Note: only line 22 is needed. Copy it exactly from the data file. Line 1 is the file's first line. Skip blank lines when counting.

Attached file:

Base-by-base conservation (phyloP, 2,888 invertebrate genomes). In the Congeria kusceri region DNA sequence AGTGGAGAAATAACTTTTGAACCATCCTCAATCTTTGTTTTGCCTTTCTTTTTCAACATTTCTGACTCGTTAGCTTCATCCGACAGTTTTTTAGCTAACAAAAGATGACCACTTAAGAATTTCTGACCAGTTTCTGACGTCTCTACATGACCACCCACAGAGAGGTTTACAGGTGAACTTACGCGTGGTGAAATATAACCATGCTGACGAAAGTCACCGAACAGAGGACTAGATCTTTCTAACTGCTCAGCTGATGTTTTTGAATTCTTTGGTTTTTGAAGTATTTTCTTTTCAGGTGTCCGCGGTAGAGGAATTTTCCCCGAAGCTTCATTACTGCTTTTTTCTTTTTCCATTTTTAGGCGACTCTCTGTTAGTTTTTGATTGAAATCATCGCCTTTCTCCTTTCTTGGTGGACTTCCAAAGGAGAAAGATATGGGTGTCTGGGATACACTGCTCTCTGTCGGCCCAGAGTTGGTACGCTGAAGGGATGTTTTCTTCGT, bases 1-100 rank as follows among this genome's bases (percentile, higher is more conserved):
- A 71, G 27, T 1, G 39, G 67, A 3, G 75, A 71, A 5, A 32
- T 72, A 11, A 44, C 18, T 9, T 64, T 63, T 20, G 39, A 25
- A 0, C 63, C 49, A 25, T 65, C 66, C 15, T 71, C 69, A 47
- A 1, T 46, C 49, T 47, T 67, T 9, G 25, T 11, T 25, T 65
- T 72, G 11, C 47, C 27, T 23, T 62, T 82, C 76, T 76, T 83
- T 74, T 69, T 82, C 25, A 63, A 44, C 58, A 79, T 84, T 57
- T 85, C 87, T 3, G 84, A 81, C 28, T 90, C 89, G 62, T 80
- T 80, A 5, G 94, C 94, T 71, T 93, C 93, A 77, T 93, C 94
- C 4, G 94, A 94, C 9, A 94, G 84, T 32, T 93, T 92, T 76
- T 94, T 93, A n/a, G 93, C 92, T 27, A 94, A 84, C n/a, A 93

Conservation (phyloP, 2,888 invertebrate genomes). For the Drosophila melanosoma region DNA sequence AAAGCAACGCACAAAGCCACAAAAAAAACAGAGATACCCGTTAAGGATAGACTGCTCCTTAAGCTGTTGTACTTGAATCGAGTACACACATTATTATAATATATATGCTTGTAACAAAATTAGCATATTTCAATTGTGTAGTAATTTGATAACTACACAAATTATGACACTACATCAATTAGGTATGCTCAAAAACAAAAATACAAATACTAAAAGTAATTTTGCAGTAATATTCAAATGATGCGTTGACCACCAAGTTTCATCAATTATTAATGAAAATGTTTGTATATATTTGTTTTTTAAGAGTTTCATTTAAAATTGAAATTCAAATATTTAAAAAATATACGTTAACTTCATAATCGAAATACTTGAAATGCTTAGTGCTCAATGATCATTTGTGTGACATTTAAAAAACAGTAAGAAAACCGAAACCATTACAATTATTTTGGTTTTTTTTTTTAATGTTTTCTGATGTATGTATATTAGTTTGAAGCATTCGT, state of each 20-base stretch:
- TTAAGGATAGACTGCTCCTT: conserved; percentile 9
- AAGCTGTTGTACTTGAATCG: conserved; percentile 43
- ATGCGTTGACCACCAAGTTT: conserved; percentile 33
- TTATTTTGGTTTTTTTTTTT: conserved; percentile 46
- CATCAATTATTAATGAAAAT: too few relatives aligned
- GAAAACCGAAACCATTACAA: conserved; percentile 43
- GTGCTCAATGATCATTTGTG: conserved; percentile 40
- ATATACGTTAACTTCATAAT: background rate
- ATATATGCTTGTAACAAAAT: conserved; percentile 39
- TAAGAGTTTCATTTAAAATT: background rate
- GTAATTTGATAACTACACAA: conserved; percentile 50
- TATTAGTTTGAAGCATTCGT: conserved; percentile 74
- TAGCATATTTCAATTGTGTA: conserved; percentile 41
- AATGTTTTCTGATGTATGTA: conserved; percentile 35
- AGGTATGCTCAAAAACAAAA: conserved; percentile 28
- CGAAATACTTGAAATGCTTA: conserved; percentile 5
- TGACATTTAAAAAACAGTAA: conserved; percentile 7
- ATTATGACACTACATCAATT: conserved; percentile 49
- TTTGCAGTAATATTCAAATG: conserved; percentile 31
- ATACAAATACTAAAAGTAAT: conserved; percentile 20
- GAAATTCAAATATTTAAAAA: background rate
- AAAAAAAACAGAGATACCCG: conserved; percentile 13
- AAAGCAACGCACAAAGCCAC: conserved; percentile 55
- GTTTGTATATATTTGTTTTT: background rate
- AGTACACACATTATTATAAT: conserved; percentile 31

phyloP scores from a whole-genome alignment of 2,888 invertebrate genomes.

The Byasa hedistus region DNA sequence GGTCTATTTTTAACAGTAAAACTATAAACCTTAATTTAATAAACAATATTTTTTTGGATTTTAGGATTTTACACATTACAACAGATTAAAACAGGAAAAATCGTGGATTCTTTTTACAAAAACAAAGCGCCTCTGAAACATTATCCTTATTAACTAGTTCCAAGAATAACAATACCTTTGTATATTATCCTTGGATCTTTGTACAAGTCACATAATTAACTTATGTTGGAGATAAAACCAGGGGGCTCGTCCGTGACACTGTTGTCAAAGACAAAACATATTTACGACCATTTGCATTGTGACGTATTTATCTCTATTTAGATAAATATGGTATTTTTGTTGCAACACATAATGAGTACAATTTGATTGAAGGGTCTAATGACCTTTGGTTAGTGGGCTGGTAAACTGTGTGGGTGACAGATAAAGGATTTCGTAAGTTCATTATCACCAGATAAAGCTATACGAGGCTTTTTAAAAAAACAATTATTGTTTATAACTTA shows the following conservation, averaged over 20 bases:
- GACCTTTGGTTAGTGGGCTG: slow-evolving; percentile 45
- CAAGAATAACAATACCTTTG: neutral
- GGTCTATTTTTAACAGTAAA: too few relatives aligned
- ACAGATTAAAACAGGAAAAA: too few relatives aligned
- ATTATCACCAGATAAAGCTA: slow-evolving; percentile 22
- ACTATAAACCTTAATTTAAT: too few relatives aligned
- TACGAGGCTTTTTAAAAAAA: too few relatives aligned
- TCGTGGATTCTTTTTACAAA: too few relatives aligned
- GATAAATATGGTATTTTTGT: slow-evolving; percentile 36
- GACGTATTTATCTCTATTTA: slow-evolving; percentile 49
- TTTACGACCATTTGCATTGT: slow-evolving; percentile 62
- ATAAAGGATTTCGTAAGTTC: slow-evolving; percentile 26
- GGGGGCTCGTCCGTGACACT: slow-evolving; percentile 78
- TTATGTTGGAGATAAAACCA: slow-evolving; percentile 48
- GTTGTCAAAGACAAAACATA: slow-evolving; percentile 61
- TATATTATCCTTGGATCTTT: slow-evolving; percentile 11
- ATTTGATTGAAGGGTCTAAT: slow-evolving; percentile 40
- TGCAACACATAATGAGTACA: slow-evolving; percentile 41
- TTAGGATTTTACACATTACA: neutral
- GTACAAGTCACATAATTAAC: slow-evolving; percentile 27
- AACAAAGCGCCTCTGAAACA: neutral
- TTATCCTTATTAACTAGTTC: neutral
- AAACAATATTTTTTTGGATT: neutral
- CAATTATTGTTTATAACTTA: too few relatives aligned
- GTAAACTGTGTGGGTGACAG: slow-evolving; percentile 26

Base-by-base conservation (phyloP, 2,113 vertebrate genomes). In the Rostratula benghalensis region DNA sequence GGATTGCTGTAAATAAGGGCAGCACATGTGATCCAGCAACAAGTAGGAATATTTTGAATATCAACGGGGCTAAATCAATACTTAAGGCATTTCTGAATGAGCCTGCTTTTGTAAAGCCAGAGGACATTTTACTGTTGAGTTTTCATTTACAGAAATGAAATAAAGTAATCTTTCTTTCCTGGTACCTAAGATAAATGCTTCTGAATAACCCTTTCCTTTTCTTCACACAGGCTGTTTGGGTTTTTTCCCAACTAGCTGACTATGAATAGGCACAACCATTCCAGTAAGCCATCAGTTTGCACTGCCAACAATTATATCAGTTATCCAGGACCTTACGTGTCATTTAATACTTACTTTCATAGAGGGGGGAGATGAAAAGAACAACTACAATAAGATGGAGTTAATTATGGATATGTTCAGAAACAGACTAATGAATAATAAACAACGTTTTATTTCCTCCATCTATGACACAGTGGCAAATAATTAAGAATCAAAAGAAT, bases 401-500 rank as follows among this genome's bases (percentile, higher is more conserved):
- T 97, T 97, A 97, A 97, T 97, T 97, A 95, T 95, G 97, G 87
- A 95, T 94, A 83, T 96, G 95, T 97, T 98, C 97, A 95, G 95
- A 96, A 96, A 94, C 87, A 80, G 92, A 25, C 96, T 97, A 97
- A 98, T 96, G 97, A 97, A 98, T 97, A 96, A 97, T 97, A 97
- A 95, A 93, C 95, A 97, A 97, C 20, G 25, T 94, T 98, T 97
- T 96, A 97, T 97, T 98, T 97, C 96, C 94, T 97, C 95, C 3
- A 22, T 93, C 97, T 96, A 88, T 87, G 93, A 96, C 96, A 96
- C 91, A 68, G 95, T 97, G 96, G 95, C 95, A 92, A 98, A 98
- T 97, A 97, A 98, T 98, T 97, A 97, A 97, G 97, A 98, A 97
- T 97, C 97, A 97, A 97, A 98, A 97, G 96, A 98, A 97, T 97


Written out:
- TAAGAGTTTCATTTAAAATT: background rate